Let me make it more personal. If I were to ask your children what's the one thing that characterized your Dad above everything else, would they say, "He fears God." In everything in the home, Daddy's first regard is, "What's God say? How do we keep the Lord's Day? What's God say? How will we plan our lives? What's God say? What will we do as a family? What's God say?" Would your children say that's the dominant characteristic of you as a father? What about you as a mother? What do your children think most of when they think of Mom? Would they instinctively say, "I don't know how to describe it, but all I know is that in everything Mom does and says, it's what God says that matters most; it's knowing God, believing Him, trusting Him, loving Him. Is that what your kids would say of you? Or would they say, "That which characterizes Dad most is...." Now let your conscience go to work. What would they say? "That which characterizes Mom most is...."
How I thank God that I can give that testimony to my parents. If anyone asks me, "What did your mom think most about?", I would have to say before I was converted, with clinched teeth, "Everything's God, God, God." Now I can say, "Thank God, everything was God, God: what did He say about rearing children, not what did psychology say; not what did society say about the home, but what did God say?" Are your kids going to make that testimony about you? My friend, you can't buy that. You can buy pretty clothes to keep up with fashions, but you can't buy that witness. You've got to earn it, and you earn it in a life lived in the fear of God.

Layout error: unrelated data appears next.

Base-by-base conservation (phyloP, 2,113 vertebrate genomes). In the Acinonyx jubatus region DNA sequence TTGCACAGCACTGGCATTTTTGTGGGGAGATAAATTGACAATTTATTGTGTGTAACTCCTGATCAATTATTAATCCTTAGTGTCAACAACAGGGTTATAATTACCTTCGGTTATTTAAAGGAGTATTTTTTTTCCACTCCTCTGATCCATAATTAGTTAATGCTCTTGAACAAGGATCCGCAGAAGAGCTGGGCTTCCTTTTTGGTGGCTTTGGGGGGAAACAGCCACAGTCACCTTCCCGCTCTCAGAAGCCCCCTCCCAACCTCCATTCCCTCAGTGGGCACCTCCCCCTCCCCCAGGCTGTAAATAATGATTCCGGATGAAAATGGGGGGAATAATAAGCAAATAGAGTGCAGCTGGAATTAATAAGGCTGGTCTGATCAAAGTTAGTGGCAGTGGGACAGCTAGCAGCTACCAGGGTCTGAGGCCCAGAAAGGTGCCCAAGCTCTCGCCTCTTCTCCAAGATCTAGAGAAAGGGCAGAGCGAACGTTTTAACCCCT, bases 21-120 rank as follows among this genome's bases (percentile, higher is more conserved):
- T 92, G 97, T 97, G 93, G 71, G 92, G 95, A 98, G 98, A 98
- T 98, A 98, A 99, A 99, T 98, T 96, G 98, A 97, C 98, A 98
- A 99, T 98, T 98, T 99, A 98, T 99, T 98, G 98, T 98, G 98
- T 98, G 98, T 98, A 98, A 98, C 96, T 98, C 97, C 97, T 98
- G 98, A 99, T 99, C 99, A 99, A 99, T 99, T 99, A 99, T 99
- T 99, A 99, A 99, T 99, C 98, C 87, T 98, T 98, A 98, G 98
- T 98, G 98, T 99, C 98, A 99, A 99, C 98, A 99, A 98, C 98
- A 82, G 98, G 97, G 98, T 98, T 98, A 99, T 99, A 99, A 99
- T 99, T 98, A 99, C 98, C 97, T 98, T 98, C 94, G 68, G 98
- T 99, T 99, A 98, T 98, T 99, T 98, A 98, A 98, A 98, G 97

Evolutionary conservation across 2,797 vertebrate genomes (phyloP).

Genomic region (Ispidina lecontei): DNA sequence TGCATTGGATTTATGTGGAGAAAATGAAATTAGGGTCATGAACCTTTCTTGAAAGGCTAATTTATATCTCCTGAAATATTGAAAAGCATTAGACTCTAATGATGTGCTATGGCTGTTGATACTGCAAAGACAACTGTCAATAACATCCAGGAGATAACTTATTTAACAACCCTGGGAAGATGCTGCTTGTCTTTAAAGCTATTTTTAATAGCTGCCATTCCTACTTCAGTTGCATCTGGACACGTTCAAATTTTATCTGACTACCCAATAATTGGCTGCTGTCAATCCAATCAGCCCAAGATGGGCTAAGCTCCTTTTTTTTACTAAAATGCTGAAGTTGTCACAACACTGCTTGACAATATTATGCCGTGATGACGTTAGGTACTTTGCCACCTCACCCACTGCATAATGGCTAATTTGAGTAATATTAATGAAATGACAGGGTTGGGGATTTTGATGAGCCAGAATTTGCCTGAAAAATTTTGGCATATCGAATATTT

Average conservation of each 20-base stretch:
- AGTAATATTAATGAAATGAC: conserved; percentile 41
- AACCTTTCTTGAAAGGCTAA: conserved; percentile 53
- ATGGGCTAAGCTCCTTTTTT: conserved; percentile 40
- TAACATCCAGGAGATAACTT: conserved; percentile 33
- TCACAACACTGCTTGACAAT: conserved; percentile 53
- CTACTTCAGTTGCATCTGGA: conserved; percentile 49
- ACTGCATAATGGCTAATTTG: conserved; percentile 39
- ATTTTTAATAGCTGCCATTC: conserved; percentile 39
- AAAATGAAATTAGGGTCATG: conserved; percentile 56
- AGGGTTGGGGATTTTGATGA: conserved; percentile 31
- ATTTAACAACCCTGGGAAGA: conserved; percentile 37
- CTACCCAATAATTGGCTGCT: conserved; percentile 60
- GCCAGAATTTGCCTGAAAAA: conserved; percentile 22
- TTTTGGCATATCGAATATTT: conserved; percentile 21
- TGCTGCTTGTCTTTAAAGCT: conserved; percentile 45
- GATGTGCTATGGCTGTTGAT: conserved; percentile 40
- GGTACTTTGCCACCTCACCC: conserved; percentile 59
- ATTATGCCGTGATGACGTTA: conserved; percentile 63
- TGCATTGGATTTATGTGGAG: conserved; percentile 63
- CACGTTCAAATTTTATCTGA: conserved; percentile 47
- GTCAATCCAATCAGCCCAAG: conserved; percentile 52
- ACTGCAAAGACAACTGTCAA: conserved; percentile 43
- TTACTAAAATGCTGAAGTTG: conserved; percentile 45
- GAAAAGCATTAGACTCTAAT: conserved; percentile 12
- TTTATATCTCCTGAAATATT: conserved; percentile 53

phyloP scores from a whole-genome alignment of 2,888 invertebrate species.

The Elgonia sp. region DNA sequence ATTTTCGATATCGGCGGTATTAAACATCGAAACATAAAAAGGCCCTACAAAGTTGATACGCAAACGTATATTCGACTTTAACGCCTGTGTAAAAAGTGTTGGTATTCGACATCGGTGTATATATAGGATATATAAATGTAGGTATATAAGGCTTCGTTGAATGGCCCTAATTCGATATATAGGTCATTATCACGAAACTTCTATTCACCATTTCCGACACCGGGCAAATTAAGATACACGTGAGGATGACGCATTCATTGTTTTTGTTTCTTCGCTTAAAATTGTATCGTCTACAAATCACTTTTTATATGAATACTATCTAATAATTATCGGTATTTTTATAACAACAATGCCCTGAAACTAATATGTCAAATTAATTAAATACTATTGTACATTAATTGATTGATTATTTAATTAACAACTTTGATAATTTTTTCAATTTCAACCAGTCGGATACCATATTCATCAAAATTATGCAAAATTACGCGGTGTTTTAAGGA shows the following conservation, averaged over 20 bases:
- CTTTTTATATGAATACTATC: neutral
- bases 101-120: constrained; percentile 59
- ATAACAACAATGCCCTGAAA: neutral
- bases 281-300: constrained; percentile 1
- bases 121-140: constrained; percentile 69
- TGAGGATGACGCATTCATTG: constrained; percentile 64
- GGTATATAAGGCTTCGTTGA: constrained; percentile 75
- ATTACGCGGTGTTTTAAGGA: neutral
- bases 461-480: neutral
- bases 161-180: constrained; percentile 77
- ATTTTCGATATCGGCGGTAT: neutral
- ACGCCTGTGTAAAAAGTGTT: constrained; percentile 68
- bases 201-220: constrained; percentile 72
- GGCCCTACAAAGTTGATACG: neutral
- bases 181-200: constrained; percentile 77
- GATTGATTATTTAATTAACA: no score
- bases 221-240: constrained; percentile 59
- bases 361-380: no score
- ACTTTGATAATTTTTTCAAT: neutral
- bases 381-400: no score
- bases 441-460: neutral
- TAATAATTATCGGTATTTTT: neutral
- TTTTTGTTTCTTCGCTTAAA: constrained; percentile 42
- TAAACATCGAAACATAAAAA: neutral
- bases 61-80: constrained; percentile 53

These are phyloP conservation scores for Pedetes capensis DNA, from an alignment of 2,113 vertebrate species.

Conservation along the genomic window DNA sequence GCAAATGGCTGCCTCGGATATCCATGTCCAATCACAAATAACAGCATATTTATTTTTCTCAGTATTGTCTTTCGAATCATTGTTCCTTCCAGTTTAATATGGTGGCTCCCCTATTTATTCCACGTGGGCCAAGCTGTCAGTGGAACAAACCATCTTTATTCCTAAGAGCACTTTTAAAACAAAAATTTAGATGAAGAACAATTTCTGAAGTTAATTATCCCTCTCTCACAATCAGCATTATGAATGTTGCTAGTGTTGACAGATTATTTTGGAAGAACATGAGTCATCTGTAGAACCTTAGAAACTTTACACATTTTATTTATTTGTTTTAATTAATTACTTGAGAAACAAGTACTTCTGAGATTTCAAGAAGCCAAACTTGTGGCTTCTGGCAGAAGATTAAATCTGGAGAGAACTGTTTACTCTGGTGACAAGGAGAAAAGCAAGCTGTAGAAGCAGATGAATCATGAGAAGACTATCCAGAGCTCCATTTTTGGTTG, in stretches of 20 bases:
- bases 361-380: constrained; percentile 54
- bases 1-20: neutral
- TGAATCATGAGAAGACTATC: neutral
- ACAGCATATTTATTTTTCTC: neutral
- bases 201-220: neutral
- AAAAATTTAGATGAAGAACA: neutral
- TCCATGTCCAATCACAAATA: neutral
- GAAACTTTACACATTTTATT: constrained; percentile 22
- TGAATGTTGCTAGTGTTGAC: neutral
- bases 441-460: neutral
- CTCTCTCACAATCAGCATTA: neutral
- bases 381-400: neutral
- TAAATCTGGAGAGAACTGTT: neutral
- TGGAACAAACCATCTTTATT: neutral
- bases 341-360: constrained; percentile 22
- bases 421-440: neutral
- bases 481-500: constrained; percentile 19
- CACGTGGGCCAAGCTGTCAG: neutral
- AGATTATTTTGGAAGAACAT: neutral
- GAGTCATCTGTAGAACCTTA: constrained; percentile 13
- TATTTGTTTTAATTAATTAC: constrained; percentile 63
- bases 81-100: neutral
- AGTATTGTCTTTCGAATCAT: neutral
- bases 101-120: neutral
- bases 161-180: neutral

Thank God, I know there are some of you kids that would jump off of your bench this morning and say, "Pastor, that's my mom and dad." But there's some of you who wouldn't dare go home and ask your own kids if they could be ones that would jump off their bench this morning because you know they couldn't if they were honest. Can I make it any plainer? Will you go out another Lord's Day with just a Christ of convenience, or will you say, "O God, by Your dear Son in the Spirit, give me such a sight of forgiving grace that I'll begin to truly fear You.
That's the origin of the fear of God, the climate of the gracious provision of the new covenant. Isn't it wonderful, child of God, to look back and say, "You mean God did all that to bring me to fear Him?" Known unto God are all His works from the beginning of time. But the Scripture says that the works of God are sought out of all those who have pleasure therein. Has it been a pleasure to trace out this morning how God put His fear into your heart? Doesn't it make you want to shout, "Halleluiah, what a Savior!" When God said, "I'm going to take that sinner; I'm going to bring him in tow, and I'm going to put My fear into his heart." Then He gave us such a saving sight of mercy that it broke us. We didn't know what happened.
I look back now and say, "How stupid I was." But all I found was I couldn't keep away from this Book. I wanted to know what it said, and I wanted to obey it. And God wasn't just a word that Mom and Dad talked about. He was my God, and I knew Him, and I knew that He owned me. He did all of that for a little dirty-mouthed senior in high school in Stamford, Connecticut. O amazing grace, how sweet the sound that saved a wretch like me.
Ah, dear friend, if you can't be amazed in tracing out the work of God, may God grant that you'll cast yourself upon His dear Son, the mediator of the new covenant. This is what Jesus does. Flee to Him and ask Him to have mercy upon you.